Three poems

Three ways to say the same poem. Or is there just one way, and the others are facets, shadows that it casts?


The world has shifted, all the summer gone;
The swallows that turned sky to ocean flown,
Turned wind to waves the length of summer days,
And with the turning wind, like dry leaves blown.
Beneath this sky of knotted winds and drifts
Of cloud, we stand our faces to the west,
To bathe in sunset’s fire, as summer fades,
And put the light half of the year to rest.


gone, swallows flown
that turned the wind to waves,
and with the turning wind, like dry
leaves blown.
Beneath this sky of knotted winds
and drifts of cloud, we stand
as summer fades
to rest.


Gone summer,
swallows and their wind-waves
blown leaves in the knotted sky.

We raise sun-fired faces
to the coming dark.

Sea, turquoise and fuchsia




rolls on drunken waves

from sky to sky

and calls down boiling storm clouds

to drown my tears

in rivers of rain.


Voices in the fog,

ghosts of you and me.

I can almost remember

what we used to say,

but not how it felt.


It was the last time that we spoke,

and the words bounced back and forth

never taking hold.

I wish I could take those words

and twist them into the shape

of a bird or a rose

and give them to you again.


Take a song and sing it soft

to calm a stormy sea,

spread your crow black wings and let

the wind blow you safe back to me.


Beyond the humdrum

and the dismal damp

of November light,

sinking into obscurity,

the turquoise and fuchsia

and the flame red

of summer evenings

still sing to conjure up the moon,

and we will walk there

hand in hand beneath the stars.

All good things

One after the other, twitter prompted a string of bright poems today.


If you watch the swallows’ dance,

and look with unclouded eyes

into the morning sky, the rose’s heart,

If you can see the miracle of life

In a drop of dew balanced on a petal’s lip

perhaps you will see me.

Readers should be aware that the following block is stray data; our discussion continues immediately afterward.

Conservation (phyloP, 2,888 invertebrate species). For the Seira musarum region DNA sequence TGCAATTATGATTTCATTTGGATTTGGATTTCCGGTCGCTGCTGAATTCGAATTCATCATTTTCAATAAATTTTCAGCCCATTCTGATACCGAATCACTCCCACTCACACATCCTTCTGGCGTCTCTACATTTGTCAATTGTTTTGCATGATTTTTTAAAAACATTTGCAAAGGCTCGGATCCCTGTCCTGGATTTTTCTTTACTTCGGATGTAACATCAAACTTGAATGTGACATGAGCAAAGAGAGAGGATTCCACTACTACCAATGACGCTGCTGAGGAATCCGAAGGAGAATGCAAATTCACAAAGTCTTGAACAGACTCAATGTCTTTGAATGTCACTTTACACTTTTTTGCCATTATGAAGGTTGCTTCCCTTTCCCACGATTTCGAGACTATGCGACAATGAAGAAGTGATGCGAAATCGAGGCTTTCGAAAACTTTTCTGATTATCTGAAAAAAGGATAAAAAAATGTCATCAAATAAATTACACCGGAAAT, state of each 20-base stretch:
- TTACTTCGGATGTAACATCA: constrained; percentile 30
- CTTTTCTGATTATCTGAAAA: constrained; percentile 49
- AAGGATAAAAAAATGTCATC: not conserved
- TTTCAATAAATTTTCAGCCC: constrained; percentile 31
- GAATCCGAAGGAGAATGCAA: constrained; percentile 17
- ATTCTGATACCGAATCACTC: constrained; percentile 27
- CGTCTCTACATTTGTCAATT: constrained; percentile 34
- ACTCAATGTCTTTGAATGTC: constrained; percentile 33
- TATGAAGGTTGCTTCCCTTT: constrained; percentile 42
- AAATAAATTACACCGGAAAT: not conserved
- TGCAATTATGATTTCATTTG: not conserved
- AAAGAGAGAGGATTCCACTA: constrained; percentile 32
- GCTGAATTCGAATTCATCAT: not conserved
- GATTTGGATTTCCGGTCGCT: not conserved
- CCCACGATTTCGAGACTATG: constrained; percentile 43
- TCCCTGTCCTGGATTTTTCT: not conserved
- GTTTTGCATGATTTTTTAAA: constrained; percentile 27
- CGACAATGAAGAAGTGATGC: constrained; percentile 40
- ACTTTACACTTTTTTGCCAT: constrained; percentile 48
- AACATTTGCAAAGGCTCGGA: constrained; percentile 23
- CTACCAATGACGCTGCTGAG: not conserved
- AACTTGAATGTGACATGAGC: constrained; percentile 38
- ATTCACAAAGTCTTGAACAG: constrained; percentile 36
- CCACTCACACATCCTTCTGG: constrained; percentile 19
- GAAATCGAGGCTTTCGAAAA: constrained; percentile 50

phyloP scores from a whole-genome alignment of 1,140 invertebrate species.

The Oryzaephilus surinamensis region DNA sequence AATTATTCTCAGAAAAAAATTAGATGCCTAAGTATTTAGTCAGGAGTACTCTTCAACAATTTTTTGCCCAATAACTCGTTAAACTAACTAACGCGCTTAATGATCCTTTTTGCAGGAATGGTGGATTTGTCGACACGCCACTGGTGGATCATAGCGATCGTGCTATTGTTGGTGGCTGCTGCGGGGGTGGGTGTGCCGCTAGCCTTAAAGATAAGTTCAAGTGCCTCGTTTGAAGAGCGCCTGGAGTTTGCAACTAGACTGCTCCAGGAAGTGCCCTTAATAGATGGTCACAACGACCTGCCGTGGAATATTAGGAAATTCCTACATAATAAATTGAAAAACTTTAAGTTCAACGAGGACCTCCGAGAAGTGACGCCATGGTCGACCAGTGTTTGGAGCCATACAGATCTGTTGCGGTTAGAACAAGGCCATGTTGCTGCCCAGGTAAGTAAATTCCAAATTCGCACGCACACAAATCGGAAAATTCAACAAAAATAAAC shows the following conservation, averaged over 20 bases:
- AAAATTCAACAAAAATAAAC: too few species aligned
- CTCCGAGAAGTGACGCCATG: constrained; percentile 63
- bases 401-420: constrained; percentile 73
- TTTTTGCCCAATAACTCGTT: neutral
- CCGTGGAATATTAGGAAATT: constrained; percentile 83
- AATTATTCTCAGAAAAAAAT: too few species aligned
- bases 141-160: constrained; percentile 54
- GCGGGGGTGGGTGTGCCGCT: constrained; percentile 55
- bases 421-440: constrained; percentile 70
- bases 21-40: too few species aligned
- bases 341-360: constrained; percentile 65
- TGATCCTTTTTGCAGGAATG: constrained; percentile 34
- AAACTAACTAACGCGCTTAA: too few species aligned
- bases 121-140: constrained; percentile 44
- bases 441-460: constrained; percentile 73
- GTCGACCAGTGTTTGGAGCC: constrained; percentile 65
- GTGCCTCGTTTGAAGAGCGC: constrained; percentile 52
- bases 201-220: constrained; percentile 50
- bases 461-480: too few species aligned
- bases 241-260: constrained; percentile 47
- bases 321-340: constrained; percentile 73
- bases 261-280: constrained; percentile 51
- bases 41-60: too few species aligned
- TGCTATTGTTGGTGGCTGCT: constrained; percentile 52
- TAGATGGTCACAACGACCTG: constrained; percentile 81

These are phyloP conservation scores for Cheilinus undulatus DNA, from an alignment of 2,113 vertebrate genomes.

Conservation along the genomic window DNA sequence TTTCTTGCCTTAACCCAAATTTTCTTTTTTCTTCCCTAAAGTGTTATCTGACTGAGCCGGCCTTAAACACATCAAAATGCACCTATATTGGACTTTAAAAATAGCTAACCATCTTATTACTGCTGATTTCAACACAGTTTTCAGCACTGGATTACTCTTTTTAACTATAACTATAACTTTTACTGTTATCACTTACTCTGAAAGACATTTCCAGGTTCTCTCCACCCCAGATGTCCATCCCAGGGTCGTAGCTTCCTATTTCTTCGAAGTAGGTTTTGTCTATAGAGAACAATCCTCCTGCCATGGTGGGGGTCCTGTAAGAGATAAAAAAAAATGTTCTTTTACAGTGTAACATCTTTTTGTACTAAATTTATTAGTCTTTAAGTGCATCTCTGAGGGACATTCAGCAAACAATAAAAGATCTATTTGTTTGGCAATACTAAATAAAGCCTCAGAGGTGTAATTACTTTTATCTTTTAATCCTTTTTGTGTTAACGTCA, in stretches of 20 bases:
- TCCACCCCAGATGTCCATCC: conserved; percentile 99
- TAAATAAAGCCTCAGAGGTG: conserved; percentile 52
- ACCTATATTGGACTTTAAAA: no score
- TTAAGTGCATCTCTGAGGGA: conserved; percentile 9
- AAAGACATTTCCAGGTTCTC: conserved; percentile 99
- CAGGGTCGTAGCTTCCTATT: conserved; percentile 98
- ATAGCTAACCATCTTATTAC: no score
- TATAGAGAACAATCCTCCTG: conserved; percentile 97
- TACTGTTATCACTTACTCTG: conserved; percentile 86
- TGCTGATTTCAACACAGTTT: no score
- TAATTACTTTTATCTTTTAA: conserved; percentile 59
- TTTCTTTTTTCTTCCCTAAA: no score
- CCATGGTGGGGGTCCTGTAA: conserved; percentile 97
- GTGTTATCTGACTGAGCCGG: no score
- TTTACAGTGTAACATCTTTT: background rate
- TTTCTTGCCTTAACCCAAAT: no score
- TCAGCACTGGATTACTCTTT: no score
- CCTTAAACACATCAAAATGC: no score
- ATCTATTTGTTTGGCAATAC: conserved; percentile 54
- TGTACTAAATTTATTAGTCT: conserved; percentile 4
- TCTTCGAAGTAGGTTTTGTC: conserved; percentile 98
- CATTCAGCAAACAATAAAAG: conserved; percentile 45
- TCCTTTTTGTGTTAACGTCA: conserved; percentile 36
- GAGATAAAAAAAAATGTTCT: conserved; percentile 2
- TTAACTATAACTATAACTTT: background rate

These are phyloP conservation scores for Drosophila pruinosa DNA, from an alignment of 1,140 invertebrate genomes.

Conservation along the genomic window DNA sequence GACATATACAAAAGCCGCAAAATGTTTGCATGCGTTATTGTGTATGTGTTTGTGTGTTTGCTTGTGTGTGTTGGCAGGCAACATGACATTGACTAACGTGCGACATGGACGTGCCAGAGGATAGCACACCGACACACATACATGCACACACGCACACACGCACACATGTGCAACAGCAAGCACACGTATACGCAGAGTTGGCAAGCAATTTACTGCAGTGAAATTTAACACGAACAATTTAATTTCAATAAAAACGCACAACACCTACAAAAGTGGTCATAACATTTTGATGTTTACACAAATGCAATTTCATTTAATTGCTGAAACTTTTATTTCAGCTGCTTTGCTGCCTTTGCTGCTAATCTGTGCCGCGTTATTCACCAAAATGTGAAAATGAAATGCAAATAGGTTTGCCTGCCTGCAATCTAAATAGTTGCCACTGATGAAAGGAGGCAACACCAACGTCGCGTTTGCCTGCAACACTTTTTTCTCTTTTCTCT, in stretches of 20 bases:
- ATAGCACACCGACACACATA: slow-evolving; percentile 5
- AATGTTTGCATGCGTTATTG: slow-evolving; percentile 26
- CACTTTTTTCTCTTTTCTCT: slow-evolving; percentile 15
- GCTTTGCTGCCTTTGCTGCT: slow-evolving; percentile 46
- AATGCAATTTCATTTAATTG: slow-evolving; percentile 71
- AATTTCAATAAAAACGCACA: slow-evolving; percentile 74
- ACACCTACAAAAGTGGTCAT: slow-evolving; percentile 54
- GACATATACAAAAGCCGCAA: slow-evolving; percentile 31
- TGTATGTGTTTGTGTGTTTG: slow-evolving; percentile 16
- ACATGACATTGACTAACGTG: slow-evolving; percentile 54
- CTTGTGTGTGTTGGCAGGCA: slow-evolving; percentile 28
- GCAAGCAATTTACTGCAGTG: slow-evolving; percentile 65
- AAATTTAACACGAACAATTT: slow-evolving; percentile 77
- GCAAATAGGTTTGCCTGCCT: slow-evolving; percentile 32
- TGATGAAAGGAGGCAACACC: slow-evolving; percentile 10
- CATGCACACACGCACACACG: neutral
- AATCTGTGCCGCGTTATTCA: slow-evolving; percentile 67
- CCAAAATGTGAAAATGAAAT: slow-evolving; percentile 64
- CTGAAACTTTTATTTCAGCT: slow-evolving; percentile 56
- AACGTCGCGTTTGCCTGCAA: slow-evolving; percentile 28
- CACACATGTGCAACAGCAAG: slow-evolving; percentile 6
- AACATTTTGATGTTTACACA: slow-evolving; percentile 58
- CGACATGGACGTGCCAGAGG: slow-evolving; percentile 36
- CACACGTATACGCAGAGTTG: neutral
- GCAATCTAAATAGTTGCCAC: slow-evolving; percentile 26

My breath withheld,

a leaf dancing between fire and water,

I wait to catch your eye,

your hand,

a silver thread,

hanging from a star.


All good things

smell of the sea

or stars

or sailboats

or taste of pines

or red

or morning sun

or lie curled and sleeping

within the reach of my hand.


Bathed in silver light

the world is soft,

full of dancing shadows

and the excited cry of the fox,

blossoming like the pale stars of windflowers

when the sun’s voice is silenced.

Evening stars and falling petals

Twitter poems from a fruitful series of prompts.


It is lonely in the depths,

the murk that swirls too thick

to see the many others there,

and the glimmer at the surface,



Is there really light

at the end of this dark road,

or is it wishful thinking—

like seeing eagles

where there are only crows?


Evening folds its wings

with the hushed tones of falling roses.

We sink into night

beneath the silent glitter of the stars.


Is it fate,

whispered in the breeze,

that brings me here,

to hold out my hands

and catch the petals as they fall?


Caught in the perfume

of desire’s dark wings,

pulled by the tide into unsounded depths

I reach out my hand to you.


Hand in the water

catch the ripples

paint my hair with seafoam.

Sing the songs of merfolk

before the morning comes.

Black pearls and moonlight

Twitter poems from yesterday’s prompts.


All tears are black

for sorrow is dark

and wells from the places

where no light falls.


Black pearls

are as rare as moonstones

and sundew

and starfish

that light the deeps of the ocean

with drops of pearl moonlight.


Gulls soar to the moon and back,

dusted with silver

and the grey of dead stars.

Their eyes full of worlds

we will never know,

their call, the voices of the dead.


Sun breaks on gleaming waters,



a hoard of light.

If my hands could hold it,

I would give it all to you.


At the epicentre of all worlds

is a heart that beats and throbs

in time to the wings of love,

the song of the turtle dove.